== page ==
"I think we're going to have an iterative process, where the government will try certain policies, realize they're not getting us far -- in fact, the model will help to predict that -- then move towards stronger policies, with ongoing public education."


Story Source:

The above story is based on materials provided by Simon Fraser University. Note: Materials may be edited for content and length.


Cite This Page:

Simon Fraser University. "SFU Computer Model To Help Cut Greenhouse Gas." ScienceDaily. ScienceDaily, 20 November 1998. <www.sciencedaily.com/releases/1998/11/981120080224.htm>.
Simon Fraser University. (1998, November 20). SFU Computer Model To Help Cut Greenhouse Gas. ScienceDaily. Retrieved August 21, 2014 from www.sciencedaily.com/releases/1998/11/981120080224.htm
Simon Fraser University. "SFU Computer Model To Help Cut Greenhouse Gas." ScienceDaily. www.sciencedaily.com/releases/1998/11/981120080224.htm (accessed August 21, 2014).

Share This




More Earth & Climate News

Thursday, August 21, 2014

Featured Research

from universities, journals, and other organizations


Featured Videos

from AP, Reuters, AFP, and other news services

California Drought Stings Honeybees, Beekeepers

California Drought Stings Honeybees, Beekeepers

AP (Aug. 21, 2014) — California's record drought is hurting honey supplies and raising prices for consumers. The lack of rainfall means fewer crops and wildflowers that provide the nectar bees need to make honey. (Aug. 21) Video provided by AP
Powered by NewsLook.com
Thousands Of Species Found In Lake Under Antarctic Ice

Thousands Of Species Found In Lake Under Antarctic Ice

Newsy (Aug. 20, 2014) — A U.S. team found nearly 4,000 species in a subglacial lake that hasn't seen sunlight in millennia, showing life can thrive even under the ice. Video provided by Newsy
Powered by NewsLook.com
Unsustainable Elephant Poaching Killed 100K In 3 Years

Unsustainable Elephant Poaching Killed 100K In 3 Years

Newsy (Aug. 20, 2014) — Poachers have killed 100,000 elephants between 2010 and 2012, as the booming ivory trade takes its toll on the animals in Africa. Video provided by Newsy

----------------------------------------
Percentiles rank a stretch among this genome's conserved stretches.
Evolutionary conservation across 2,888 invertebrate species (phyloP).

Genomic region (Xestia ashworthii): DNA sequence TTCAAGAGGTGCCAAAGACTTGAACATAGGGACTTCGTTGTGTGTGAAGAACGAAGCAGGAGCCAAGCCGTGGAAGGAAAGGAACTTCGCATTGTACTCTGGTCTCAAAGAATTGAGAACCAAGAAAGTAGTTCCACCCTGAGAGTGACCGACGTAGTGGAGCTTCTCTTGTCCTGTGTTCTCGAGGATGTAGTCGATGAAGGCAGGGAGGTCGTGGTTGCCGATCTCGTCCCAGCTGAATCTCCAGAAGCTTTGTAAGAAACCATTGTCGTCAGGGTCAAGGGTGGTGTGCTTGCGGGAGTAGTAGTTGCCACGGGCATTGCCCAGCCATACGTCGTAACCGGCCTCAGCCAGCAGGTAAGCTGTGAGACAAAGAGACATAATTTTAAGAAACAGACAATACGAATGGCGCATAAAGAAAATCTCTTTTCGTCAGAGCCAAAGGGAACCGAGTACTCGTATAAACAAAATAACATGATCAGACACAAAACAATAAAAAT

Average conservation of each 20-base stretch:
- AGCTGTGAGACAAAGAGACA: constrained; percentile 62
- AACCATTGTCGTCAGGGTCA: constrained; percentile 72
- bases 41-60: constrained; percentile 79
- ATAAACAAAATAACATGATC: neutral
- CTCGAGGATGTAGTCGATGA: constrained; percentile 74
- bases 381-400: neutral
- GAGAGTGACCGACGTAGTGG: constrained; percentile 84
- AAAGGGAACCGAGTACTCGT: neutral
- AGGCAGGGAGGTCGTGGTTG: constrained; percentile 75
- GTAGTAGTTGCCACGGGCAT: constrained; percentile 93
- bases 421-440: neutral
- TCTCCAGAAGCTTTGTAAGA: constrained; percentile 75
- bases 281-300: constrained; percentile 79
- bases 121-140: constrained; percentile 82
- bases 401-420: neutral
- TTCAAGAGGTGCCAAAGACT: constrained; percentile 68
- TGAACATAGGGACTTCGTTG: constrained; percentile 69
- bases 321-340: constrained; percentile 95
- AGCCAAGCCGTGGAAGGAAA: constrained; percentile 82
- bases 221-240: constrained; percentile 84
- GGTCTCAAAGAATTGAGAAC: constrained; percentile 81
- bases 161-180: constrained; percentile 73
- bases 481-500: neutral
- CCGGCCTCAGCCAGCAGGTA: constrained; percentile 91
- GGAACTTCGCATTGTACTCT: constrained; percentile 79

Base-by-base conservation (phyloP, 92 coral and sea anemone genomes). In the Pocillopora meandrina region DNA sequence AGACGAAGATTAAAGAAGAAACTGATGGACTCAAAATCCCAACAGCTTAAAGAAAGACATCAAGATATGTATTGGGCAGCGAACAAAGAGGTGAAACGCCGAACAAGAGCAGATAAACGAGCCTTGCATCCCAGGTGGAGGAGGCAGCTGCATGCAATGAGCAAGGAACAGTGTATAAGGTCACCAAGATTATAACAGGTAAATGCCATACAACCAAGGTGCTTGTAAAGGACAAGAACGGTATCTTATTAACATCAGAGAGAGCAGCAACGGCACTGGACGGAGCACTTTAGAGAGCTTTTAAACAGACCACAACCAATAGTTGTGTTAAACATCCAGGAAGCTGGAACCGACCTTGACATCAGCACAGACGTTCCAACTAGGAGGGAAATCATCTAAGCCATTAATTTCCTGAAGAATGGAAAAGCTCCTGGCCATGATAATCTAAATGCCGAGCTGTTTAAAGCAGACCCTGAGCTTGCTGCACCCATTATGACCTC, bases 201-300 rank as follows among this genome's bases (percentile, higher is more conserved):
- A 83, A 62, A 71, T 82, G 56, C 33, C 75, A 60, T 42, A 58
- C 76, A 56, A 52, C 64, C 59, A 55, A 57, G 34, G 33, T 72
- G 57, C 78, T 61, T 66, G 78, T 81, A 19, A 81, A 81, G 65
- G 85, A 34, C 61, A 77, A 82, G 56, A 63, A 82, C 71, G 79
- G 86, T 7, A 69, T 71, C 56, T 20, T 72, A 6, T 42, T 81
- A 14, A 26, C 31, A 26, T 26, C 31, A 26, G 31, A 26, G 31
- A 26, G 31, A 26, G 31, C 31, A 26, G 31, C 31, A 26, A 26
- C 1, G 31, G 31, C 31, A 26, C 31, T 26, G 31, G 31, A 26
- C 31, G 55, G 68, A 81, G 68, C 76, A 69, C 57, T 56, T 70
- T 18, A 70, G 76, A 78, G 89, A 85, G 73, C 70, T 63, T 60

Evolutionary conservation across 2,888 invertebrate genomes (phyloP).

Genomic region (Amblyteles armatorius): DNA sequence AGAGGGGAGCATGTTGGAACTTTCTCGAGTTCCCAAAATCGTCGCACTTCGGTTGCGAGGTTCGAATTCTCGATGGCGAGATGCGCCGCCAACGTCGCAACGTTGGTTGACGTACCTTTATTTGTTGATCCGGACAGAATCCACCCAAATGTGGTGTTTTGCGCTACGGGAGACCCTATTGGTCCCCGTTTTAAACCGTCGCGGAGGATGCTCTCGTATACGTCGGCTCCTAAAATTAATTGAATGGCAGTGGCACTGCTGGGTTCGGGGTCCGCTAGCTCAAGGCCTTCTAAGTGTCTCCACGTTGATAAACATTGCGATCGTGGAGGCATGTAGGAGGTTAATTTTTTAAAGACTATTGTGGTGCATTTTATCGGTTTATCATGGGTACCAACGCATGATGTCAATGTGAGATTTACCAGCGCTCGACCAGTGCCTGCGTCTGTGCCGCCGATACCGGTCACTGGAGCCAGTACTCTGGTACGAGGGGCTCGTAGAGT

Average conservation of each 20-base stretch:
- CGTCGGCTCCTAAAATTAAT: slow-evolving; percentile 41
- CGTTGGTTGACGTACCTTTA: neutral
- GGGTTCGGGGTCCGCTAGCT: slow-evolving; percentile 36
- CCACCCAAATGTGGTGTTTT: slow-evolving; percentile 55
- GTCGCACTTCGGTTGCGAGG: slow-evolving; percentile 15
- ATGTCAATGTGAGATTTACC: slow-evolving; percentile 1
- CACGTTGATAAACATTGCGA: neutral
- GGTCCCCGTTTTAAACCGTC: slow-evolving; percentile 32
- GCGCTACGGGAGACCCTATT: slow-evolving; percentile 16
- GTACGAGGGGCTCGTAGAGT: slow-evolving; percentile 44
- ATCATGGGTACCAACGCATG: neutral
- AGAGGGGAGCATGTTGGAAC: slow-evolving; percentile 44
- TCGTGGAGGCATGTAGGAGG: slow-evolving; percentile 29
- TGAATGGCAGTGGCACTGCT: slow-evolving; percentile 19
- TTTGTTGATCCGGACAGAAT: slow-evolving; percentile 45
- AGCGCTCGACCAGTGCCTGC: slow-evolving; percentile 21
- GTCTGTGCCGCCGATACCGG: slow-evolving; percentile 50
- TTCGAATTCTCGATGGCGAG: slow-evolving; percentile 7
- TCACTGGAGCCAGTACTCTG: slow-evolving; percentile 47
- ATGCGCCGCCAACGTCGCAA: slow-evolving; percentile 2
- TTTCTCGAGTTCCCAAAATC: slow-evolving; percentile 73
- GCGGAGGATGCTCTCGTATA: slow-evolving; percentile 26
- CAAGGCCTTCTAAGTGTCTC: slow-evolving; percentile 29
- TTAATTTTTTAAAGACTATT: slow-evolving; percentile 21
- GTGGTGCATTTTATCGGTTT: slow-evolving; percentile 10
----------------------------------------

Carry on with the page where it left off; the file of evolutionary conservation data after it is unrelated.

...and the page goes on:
Powered by NewsLook.com
Charter Schools Alter Post-Katrina Landscape

Charter Schools Alter Post-Katrina Landscape

AP (Aug. 20, 2014) — Nine years after Hurricane Katrina, charter schools are the new reality of public education in New Orleans. The state of Louisiana took over most of the city's public schools after the killer storm in 2005. (Aug. 20) Video provided by AP
Powered by NewsLook.com

Search ScienceDaily

Number of stories in archives: 140,361

Find with keyword(s):
 
Enter a keyword or phrase to search ScienceDaily for related topics and research stories.

Save/Print:
Share:  

Breaking News:
from the past week

In Other News

... from NewsDaily.com

Science News

Health News

Environment News

Technology News



Save/Print:
Share:  

Free Subscriptions


Get the latest science news with ScienceDaily's free email newsletters, updated daily and weekly. Or view hourly updated newsfeeds in your RSS reader:

Get Social & Mobile


Keep up to date with the latest news from ScienceDaily via social networks and mobile apps:

Have Feedback?


Tell us what you think of ScienceDaily -- we welcome both positive and negative comments. Have any problems using the site? Questions?
Mobile iPhone Android Web
Follow Facebook Twitter Google+
Subscribe RSS Feeds Email Newsletters
Latest Headlines Health & Medicine Mind & Brain Space & Time Matter & Energy Computers & Math Plants & Animals Earth & Climate Fossils & Ruins